September is Save the Koala Month
17th September, 2014
Imagine sleeping 18-20 hours every day whilst spending the remainder of your hectic daily schedule munching on a delicious menu of fresh Gum leaves. It’s a hard life being a Koala but at Featherdale Wildlife Park, we make sure our little Aussie icons receive the best possible care.
The Koala breeding season is now in full swing which is a very busy time of the year for Featherdale's Koala Keepers . Each year, the Park breeds between 4-6 Joeys and in its 42 years of operation, Featherdale has successfully bred over 210 Koalas. Once Joeys reach maturity, they will form part of Featherdale’s captive population or, be sent to other wildlife parks or zoos throughout the country to become part of their own breeding programs. Already, three joeys are emerging from the pouch from last season and visitors can meet them during their visit to Featherdale.
September is Save the Koala month and, as threats to wild Koala populations increase, it is vitally important that Wildlife institutions such as Featherdale play a conservation role in highlighting the plight of the species. Road fatalities and introduced species such as dogs have decimated Koala numbers. However, it is the destruction of habitats through land clearing, bushfires and diseases of the eucalypts, such as ‘dieback', which have caused the greatest threat to the species.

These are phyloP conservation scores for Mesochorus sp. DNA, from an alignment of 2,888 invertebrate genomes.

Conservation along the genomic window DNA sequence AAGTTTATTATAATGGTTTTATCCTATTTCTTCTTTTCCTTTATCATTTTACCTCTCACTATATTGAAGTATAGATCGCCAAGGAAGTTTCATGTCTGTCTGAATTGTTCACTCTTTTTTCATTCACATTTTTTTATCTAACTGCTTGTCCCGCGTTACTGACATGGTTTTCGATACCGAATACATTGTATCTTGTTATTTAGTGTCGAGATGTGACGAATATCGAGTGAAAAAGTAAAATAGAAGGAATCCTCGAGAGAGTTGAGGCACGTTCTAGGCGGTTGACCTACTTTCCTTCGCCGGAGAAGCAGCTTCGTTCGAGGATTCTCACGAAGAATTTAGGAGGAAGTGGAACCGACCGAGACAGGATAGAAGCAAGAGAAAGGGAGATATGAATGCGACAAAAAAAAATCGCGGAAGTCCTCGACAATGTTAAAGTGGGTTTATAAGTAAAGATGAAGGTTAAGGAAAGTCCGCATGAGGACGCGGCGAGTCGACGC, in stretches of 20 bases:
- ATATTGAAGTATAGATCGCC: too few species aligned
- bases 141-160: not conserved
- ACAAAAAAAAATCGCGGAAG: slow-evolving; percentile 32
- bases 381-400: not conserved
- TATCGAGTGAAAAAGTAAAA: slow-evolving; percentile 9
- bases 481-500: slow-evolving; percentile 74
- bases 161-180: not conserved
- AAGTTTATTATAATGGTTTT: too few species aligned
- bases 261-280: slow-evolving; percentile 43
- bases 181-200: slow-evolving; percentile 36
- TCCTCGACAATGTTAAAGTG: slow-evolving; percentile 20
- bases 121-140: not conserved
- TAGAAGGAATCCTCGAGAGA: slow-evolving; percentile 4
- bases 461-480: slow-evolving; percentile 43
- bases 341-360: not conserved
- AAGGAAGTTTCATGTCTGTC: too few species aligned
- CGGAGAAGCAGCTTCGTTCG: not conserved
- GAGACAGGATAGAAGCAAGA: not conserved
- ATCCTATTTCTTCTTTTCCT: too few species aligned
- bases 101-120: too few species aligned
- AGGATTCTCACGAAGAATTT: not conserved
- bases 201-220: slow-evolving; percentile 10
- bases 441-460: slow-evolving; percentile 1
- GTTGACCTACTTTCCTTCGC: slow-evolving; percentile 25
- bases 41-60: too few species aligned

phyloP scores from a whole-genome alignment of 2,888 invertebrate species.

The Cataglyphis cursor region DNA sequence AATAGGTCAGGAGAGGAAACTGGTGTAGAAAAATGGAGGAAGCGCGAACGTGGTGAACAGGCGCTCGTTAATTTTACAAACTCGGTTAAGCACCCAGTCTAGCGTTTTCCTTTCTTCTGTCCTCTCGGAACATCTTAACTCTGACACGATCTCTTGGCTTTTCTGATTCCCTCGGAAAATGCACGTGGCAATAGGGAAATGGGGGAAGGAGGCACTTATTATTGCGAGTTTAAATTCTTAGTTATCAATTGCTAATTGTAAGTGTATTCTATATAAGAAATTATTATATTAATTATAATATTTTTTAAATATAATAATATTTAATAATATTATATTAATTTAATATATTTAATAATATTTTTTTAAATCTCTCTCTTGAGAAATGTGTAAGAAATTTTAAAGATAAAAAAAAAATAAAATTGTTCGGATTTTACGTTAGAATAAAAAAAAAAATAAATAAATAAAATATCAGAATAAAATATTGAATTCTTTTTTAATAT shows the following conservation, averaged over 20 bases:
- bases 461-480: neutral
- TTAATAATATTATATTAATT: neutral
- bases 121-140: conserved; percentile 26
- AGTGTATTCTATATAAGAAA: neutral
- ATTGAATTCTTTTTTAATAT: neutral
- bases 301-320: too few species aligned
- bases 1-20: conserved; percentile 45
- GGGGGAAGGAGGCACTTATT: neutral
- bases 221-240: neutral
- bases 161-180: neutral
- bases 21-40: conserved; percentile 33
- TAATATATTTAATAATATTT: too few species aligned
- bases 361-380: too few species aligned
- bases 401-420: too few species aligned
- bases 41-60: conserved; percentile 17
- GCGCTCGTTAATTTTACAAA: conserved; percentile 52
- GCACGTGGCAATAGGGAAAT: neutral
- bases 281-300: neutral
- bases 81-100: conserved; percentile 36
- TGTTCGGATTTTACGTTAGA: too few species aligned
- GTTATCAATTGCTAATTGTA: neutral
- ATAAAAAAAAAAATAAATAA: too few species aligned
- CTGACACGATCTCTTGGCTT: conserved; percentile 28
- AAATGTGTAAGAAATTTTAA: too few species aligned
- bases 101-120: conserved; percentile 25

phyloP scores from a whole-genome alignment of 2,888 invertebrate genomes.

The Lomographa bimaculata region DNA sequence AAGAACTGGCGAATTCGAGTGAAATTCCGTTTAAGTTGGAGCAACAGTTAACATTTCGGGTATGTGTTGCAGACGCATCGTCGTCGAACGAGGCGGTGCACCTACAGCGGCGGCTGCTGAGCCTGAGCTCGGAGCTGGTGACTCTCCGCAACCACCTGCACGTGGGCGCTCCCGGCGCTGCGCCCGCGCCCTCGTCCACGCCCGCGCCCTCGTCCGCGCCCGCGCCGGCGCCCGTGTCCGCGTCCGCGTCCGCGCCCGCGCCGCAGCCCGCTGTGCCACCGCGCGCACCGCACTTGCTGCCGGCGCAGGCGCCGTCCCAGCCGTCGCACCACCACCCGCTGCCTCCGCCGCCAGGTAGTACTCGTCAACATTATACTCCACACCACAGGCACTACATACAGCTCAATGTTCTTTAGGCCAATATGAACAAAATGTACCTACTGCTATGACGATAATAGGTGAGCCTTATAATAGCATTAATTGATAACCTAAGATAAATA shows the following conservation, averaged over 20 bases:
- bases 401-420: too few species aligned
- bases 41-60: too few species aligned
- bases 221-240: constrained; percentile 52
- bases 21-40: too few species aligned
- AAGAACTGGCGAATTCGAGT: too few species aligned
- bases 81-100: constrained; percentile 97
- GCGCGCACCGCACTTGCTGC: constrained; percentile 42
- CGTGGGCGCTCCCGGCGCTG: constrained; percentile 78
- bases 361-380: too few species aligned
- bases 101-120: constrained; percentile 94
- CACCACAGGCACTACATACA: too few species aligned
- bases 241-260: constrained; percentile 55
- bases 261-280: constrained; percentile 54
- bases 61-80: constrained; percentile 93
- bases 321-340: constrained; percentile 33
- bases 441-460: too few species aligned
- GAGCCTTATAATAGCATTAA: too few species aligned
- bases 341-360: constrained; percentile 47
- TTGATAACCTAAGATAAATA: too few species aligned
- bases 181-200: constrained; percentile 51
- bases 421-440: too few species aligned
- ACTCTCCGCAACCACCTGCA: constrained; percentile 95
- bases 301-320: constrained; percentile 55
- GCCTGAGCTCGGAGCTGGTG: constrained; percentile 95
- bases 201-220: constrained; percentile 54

Featherdale currently houses one of Australia’s largest private collections of Koalas and provides daily free encounters where visitors are invited to get right up close and interact with these beautiful animals. These days, it is often unusual to see a Koala in the wild which makes these encounters a truly memorable experience.
Did you know:
- Koalas are mostly nocturnal and can sleep between 18-20 hours per day.
- Koalas do not sleep all day because they become drunk or stoned on Eucalyptus leaves. Most of their time is spent sleeping because it requires a lot of energy to digest their toxic, fibrous diet and sleeping is the best way to conserve energy.
- Koalas are not bears but are MARSUPIALS, which means that their young are born immature & they develop further in the safety of a pouch.